For further information, contact:
The Council on Compulsive Gambling of NJ, Inc.
Donald F. Weinbaum, Executive Director at
ADDRESSING GAMBLING PROBLEM CAN MAKE YOU A WINNER
In excess of 90 million dollars is expected to be bet on the Super Bowl in Las Vegas this year. The total amount bet, including illegal wagers, could be over $8 billion. The presence of the Giants may bring out more New Jersey sports betters than ever. Most will be social gamblers, supporting their team, but 5% are problem or compulsive gamblers. The Super Bowl is the last bet of the football season, the last chance to get even.
Compulsive gambling is an addiction, akin to alcohol or drugs. More importantly, it is a treatable disorder. According to Donald Weinbaum, Executive Director of the Council on Compulsive Gambling of New Jersey, “Having a gambling problem was once seen as a vice or sin or moral weakness, but recent research looks at compulsive gambling as a brain disorder. This may encourage individuals to seek help and realize they can get well.”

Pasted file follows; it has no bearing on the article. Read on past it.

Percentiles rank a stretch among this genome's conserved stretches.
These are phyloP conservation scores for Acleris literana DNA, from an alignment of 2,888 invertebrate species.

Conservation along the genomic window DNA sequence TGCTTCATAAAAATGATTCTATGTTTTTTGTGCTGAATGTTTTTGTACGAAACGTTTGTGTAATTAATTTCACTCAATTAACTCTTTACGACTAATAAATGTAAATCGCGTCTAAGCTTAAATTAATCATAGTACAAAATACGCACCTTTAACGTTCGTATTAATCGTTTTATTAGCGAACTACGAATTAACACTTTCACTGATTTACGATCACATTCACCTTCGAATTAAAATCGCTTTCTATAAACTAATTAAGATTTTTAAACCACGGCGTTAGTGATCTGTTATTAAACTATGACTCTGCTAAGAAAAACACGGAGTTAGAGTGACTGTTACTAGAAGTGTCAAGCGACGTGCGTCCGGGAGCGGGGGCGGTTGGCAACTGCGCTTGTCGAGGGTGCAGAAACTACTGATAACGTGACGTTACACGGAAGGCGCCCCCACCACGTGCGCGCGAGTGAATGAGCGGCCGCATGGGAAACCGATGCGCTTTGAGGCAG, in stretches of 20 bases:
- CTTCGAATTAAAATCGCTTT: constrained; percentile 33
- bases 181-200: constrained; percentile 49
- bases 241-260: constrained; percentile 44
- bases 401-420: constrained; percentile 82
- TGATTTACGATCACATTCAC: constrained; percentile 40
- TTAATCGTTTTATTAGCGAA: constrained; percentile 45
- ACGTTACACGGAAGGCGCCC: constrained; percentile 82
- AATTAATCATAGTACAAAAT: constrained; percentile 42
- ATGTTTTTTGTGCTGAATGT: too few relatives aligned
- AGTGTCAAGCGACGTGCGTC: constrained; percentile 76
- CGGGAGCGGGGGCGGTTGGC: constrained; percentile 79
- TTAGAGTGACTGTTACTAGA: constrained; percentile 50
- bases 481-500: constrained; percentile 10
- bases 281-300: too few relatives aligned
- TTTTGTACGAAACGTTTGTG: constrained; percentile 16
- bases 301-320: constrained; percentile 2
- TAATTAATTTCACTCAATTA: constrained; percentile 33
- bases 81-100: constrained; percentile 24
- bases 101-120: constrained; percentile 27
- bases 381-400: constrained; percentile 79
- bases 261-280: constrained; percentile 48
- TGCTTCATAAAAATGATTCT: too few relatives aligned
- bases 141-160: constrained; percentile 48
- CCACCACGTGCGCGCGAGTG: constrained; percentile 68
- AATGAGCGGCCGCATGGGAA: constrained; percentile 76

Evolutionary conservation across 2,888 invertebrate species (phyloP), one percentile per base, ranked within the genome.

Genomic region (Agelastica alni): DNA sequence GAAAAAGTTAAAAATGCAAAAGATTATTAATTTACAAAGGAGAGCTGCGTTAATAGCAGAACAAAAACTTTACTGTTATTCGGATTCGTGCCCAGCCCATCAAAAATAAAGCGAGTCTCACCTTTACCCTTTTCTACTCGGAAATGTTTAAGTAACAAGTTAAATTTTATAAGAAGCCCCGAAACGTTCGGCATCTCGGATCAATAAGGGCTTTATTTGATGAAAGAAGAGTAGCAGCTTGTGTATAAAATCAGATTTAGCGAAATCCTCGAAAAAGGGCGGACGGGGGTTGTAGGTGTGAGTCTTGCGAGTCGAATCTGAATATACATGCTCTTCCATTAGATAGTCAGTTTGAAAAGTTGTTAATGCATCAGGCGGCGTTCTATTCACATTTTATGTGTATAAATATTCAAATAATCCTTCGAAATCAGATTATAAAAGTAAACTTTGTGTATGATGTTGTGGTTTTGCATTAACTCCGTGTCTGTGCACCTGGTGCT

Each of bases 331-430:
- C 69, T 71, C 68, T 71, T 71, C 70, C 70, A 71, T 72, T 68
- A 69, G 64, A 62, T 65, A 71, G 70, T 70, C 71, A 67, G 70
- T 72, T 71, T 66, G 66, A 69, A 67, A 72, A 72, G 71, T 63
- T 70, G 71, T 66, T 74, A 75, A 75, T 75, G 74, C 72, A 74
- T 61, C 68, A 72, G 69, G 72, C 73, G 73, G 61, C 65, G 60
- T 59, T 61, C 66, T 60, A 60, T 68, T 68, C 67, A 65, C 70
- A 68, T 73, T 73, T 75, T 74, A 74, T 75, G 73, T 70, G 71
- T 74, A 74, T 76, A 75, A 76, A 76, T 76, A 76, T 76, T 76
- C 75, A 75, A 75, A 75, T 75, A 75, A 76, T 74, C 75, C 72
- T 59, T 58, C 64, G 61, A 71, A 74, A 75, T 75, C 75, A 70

Signs of a gambling problem include:
· Preoccupation with gambling
· Betting increases over time
· Unsuccessful efforts to quit or stop
· Irritable or restless when not gambling
· Lies to loved ones about gambling
· Borrowing money from others
Help is available for gamblers and their loved ones. Call 1-800-GAMBLER - 7 days a week, 24 hours a day - for caring sympathetic advice and referrals to treatment or Gamblers Anonymous. Help can be as close as a phone call away. You can be a winner, just like the Giants.
About The Council on Compulsive Gambling of NJ, Inc.:
The Council on Compulsive Gambling of New Jersey, Inc. is a private non-profit organization that provides information, education and referral services for people affected by a gambling problem. The Council’s mission is to educate the public to the fact that compulsive gambling is a treatable illness.
The Council’s 1-800-GAMBLER® Helpline and website www.800gambler.org have been resources for thousands of people who are compulsive gamblers and recovering from compulsive gambling, as well as their friends and families.